As an economically vulnerable small island state, many climate change adaptation strategies have already been mainstreamed in Montserrat’s national policy and plans and articulated in the objectives and land use strategy of the PDP. A national climate change policy is currently being developed.

GIS figure 3.3 – disaster risk

Specific issues which will inform the land use strategy include:

  • Protecting and Safeguarding Water Supply
  • Protecting and Safeguarding Agriculture Land
  • Protecting and Safeguarding Critical Infrastructure
  • Promoting Energy Efficiency and
  • Adopting an Ecosystems Based Approach to Climate Change Adaptation

Climate Change issues cross cut every aspect of planning. There are therefore, no specific climate change policies in the PDP, but instead, a set of principles that have been incorporated and main streamed throughout.



3.9     Social Inclusion

There have been profound and rapid changes in the socio economic and socio cultural make up of Montserrat since the first eruption of the Soufriere Hills Volcano in 1995. Necessarily urgent decisions taken in the immediate aftermath of the evacuation of the south have had far reaching and sometimes unintended consequences. In some cases and in certain population groups this has created a new vulnerability, while in others it has placed a greater onus on the protection of the most vulnerable members of society and highlighted the need now, more than ever, to plan carefully for a vibrant and inclusive Montserrat.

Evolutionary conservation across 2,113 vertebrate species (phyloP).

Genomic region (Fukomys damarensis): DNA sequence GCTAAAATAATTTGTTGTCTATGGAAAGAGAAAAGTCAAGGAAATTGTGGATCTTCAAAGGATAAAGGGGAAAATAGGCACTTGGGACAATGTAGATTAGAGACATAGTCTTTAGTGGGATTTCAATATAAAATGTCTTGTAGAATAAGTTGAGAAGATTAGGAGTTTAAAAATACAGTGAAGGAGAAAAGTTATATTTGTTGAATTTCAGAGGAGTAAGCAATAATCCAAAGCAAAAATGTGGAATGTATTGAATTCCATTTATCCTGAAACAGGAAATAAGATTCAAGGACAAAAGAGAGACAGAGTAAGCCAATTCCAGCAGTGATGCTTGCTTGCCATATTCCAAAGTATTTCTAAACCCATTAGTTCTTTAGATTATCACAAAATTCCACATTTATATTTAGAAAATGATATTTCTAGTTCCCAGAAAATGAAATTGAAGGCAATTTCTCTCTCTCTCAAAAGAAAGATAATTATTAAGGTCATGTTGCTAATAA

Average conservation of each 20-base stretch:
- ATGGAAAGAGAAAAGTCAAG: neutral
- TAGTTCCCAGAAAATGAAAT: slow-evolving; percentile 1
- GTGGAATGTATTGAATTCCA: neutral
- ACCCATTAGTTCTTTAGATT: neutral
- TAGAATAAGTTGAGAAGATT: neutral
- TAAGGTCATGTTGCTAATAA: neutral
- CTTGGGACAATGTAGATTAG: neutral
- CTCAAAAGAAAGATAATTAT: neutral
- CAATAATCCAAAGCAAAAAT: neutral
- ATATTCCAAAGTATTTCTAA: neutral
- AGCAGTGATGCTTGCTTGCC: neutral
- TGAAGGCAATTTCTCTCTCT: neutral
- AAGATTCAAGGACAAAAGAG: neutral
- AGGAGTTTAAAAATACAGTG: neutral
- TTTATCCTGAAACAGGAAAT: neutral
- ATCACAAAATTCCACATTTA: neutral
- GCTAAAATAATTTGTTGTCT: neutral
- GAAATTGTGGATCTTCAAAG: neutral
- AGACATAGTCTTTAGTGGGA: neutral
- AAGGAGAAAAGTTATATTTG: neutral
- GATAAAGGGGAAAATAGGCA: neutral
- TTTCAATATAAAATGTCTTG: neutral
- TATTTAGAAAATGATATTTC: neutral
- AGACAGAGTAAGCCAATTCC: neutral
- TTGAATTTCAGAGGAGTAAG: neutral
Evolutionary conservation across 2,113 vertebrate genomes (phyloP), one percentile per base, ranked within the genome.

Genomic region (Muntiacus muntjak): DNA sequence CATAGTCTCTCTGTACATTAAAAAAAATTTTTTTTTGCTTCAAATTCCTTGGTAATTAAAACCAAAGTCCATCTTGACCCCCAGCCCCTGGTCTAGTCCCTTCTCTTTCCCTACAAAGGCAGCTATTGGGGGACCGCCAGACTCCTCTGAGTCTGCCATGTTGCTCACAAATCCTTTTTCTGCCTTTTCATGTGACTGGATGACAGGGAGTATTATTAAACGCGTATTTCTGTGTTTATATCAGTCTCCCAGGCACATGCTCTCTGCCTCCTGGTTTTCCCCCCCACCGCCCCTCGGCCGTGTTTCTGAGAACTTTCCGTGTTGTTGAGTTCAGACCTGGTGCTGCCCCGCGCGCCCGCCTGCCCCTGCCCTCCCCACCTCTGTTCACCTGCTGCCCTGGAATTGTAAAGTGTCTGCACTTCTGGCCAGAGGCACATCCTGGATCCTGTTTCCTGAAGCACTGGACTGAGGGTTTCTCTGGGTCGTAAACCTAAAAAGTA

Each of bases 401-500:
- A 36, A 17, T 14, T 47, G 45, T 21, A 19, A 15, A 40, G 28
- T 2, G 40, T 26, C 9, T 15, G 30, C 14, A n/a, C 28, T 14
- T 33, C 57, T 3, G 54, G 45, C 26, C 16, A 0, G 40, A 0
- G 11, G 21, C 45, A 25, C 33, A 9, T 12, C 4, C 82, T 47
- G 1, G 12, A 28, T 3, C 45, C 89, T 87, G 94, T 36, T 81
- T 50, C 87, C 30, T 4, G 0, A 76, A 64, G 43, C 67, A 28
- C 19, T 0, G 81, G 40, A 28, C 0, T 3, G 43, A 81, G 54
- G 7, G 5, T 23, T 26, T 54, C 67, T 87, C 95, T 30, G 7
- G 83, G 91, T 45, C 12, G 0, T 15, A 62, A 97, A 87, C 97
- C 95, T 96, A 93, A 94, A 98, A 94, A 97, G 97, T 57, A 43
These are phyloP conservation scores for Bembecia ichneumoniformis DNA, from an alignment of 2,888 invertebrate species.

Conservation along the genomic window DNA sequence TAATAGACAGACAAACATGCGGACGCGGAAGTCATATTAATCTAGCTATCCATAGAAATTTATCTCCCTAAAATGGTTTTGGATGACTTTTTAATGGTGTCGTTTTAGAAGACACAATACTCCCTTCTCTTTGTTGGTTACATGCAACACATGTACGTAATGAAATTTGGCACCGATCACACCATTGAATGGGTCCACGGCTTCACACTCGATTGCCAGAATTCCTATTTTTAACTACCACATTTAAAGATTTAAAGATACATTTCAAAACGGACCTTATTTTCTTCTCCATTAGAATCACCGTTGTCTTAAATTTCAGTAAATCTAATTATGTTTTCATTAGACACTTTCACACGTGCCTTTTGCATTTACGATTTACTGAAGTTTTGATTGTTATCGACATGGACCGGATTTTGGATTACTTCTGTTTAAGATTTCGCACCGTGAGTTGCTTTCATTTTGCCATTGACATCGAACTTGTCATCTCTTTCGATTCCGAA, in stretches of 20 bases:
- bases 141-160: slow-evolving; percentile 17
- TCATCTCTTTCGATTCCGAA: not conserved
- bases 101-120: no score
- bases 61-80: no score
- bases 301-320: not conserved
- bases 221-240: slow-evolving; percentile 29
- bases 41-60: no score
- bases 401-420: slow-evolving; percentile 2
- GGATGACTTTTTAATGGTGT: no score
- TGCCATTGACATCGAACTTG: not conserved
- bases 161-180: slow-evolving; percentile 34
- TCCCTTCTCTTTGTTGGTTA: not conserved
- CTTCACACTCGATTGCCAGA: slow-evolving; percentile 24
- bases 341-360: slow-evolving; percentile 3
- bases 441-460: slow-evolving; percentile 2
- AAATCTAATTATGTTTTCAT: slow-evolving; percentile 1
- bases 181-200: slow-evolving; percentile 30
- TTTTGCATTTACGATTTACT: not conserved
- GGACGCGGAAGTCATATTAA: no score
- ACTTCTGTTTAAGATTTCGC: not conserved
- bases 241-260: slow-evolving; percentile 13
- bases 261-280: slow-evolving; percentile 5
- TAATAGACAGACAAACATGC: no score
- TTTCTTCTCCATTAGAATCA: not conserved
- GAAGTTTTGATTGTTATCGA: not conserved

In post volcano Montserrat, small pockets of deprivation have emerged and there is a pressing need to support these communities and implement measures that ensure that future development is characterised by a balanced socio economic mix.  There are significant obstacles. The Government does not own land in the north and expensive lease arrangements for social housing are unsustainable. The Government is, however, committed to ensuring the permanent resettlement of Montserratians displaced by volcanic activity and facilitating the provision of adequate housing for all priority vulnerable groups. This includes recipients of welfare, those in Government housing or in need of housing assistance, jobless families, single-parent headed households, the mentally and physically disabled and the elderly.